Gien bridge, protected by sailors' patron saint
Gien bridge was opened on February 1245. We know it because king of France saint Louis wrote an act where he compensated Gilly brothers for their loss: indeed, the two men collected toll here, before the construction of the new bridge.
In the reign of Anne de Beaujeu (countess of Gien), this bridge was already in a pitiful condition.
In the 17th century, it was shaken, and arches fell down. In 1733, it was entirely destroyed then rebuilt. In 1789, Gien's register of grievances mentioned the repairing was far from being done. In 1820, the last three houses on the bridge were destroyed, because they were dangerous for the traffic!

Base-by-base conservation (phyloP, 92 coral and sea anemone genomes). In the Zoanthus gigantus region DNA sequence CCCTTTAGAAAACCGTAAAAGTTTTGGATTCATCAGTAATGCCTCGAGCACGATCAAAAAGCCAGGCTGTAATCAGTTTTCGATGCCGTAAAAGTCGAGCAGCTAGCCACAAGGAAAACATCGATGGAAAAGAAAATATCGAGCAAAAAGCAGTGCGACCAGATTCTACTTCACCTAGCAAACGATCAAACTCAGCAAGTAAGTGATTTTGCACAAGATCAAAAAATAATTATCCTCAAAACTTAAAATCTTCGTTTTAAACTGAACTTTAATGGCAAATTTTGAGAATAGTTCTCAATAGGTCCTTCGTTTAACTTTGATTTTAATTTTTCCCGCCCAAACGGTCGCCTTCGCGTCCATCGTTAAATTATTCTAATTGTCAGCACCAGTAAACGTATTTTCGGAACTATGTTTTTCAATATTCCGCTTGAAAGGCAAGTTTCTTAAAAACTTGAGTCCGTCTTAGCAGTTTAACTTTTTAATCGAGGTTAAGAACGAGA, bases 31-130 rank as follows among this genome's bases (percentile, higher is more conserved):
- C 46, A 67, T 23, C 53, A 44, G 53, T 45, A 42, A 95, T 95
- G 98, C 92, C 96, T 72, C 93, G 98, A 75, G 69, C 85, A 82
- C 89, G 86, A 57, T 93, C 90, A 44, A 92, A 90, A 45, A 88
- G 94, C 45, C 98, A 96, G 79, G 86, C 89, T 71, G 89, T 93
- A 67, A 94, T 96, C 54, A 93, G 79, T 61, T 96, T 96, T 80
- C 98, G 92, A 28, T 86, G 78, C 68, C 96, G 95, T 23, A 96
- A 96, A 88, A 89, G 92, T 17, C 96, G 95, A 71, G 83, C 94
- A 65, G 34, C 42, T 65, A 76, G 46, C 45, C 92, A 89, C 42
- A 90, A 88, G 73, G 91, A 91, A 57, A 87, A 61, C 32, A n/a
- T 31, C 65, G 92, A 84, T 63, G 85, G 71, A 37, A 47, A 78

The bridge resisted to 1846, 1856 and 1866's floods.